AbOjudge6 (#), v. t. [Pref. abO + judge, v. Cf. Abjudicate.]
To take away by judicial decision. [R.]
AbOju6diOcate (#), v. t. [L. abjudicatus, p. p. of
abjudicare; ab + judicare. See Judge, and cf. Abjudge.] To
reject by judicial sentence; also, to abjudge. [Obs.]
AbOju7diOca6tion (#), n. Rejection by judicial sentence.
Ab6juOgate (#), v. t. [L. abjugatus, p. p. of abjugare.] To
unyoke. [Obs.]
AbOjunc6tive (#), a. [L. abjunctus, p. p. of abjungere; ab +
jungere to join.] Exceptional. [R.]
It is this power which leads on from the accidental and
abjunctive to the universal.
I. Taylor.
Ab7juOra6tion (#), n. [L. abjuratio: cf. F. abjuration.] 1.
The act of abjuring or forswearing; a renunciation upon
oath; as, abjuration of the realm, a sworn banishment, an
oath taken to leave the country and never to return.
2. A solemn recantation or renunciation; as, an abjuration
of heresy.
Oath of abjuration, an oath asserting the right of the
present royal family to the crown of England, and expressly
abjuring allegiance to the descendants of the Pretender.
Brande & C.
AbOju6raOtoOry (#), a. Containing abjuration.
AbOjure6 (#), v. t. [imp. & p. p. Abjured (#); p. pr. & vb.
n. Abjuring (#).] [L. abjurare to deny upon oath; ab +
jurare to swear, fr. jus, juris, right, law; cf. F. abjurer.
See Jury.] 1. To renounce upon oath; to forswear; to
disavow; as, to abjure allegiance to a prince. To abjure the
realm, is to swear to abandon it forever.
2. To renounce or reject with solemnity; to recant; to
abandon forever; to reject; repudiate; as, to abjure errors.
=Magic I here abjure.8
Syn. P See Renounce.
AbOjure6, v. i. To renounce on oath.
Bp. Burnet.
AbOjure6ment (#), n. Renunciation. [R.]
AbOjur6er (#), n. One who abjures.
AbOlac6tate (#), v. t. [L. ablactatus, p. p. of ablactare;
ab + lactare to suckle, fr. lac milk.] To wean. [R.]
Ab7lacOta6tion (#). n. 1. The weaning of a child from the
breast, or of young beasts from their dam.
2. (Hort.) The process of grafting now called inarching, or
grafting by approach.
AbOla6queOate (#), v. t. [L. ablaqueatus, p. p. of.
ablaqueare; fr. ab + laqueus a noose.] To lay bare, as the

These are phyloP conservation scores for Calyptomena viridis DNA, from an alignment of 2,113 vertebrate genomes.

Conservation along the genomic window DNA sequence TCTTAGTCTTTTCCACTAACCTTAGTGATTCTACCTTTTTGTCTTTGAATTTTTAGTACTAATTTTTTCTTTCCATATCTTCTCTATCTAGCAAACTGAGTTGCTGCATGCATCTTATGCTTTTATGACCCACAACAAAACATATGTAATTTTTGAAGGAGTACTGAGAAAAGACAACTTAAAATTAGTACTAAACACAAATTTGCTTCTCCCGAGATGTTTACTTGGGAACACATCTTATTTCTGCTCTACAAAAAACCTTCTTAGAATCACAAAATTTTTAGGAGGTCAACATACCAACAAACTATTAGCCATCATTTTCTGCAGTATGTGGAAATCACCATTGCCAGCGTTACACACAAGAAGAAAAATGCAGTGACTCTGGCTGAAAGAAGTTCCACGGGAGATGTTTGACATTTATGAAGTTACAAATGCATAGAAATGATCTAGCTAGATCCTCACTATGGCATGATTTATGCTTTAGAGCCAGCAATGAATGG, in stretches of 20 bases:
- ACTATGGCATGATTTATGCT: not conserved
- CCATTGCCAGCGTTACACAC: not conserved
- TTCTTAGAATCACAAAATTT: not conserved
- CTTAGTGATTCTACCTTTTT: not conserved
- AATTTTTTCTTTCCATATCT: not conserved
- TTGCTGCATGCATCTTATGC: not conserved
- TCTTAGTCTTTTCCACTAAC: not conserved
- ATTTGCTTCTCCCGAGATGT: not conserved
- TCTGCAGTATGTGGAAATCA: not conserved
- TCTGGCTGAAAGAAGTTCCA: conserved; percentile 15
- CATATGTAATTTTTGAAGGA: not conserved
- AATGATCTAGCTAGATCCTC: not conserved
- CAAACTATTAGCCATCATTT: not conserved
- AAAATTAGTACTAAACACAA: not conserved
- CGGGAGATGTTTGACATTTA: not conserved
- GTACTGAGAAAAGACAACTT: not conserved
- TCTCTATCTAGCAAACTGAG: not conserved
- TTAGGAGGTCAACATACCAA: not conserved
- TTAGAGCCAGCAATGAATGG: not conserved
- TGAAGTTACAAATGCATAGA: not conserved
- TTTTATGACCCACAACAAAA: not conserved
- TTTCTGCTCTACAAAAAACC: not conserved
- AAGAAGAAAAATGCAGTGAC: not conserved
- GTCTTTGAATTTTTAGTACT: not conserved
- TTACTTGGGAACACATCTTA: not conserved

roots of a tree. [Obs.]
AbOla7queOa6tion (#), n. [L. ablaqueatio.] The act or
process of laying bare the roots of trees to expose them to
the air and water. [Obs.]
Ab7lasOtem6ic (#), a. [Gr. ? priv. + ? growth.] (Biol.)
AbOla6tion (#), n. [L. ablatio, fr. ablatus p. p. of auferre
to carry away; ab + latus, p. p. of ferre carry: cf. F.
ablation. See Tolerate.] 1. A carrying or taking away;
Jer. Taylor.
2. (Med.) Extirpation.
3. (Geol.) Wearing away; superficial waste.
Ab7laOti6tious (#), a. Diminishing; as, an ablatitious
Sir J. Herschel.
Ab6laOtive (#), a. [F. ablatif, ablative, L. ablativus fr.
ablatus. See Ablation.] 1. Taking away or removing. [Obs.]
Where the heart is forestalled with misopinion, ablatire
directions are found needful to unteach error, ere we can
learn truth.
Bp. Hall.
2. (Gram.) Applied to one of the cases of the noun in Latin
and some other languages, P the fundamental meaning of the
case being removal, separation, or taking away.
Ab6laOtive, (Gram.) The ablative case.
ablative absolute, costruction in Latin, in which a noun in
the ablative case has a participle (either expressed or
implied), agreeing with it in gender, number, and case, both
words forming a clause by themselves and being unconnected,
grammatically, with the rest of the sentence; as, Tarquinio
regnante, Pythagoras venit, i. e., Tarquinius reigning,
Pythagoras came.
X Ab6laut (#), n. [Ger., offPsound; ab off + laut sound.]
(Philol.) The substitution of one root vowel for another,
thus indicating a corresponding modification of use or